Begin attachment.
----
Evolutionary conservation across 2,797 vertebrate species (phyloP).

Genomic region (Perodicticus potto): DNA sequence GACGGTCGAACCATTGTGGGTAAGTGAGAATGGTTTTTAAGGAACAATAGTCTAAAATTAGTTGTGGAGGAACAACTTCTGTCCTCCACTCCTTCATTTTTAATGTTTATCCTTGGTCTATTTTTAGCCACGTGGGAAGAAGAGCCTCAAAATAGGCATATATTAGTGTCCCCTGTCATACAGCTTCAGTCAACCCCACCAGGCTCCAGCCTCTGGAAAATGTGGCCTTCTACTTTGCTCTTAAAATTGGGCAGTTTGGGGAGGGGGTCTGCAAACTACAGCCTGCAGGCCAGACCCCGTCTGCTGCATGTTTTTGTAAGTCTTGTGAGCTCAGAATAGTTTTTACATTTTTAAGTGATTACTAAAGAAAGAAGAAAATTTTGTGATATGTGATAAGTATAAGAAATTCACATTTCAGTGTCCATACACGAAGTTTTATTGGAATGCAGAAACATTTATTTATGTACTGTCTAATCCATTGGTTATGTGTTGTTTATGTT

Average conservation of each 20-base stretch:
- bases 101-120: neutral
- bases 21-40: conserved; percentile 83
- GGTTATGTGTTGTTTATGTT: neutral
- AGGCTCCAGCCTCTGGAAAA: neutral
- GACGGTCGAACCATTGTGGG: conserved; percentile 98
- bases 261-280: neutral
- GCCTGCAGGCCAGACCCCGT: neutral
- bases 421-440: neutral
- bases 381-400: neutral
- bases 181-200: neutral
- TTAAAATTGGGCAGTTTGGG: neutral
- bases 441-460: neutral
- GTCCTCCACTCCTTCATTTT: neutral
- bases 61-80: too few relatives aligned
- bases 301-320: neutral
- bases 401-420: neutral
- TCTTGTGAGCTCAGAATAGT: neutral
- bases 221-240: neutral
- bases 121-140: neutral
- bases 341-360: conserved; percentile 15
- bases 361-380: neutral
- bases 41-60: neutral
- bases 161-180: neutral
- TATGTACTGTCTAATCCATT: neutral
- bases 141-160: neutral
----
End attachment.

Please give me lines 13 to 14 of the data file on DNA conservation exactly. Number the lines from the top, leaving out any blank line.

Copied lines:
- bases 181-200: neutral
- TTAAAATTGGGCAGTTTGGG: neutral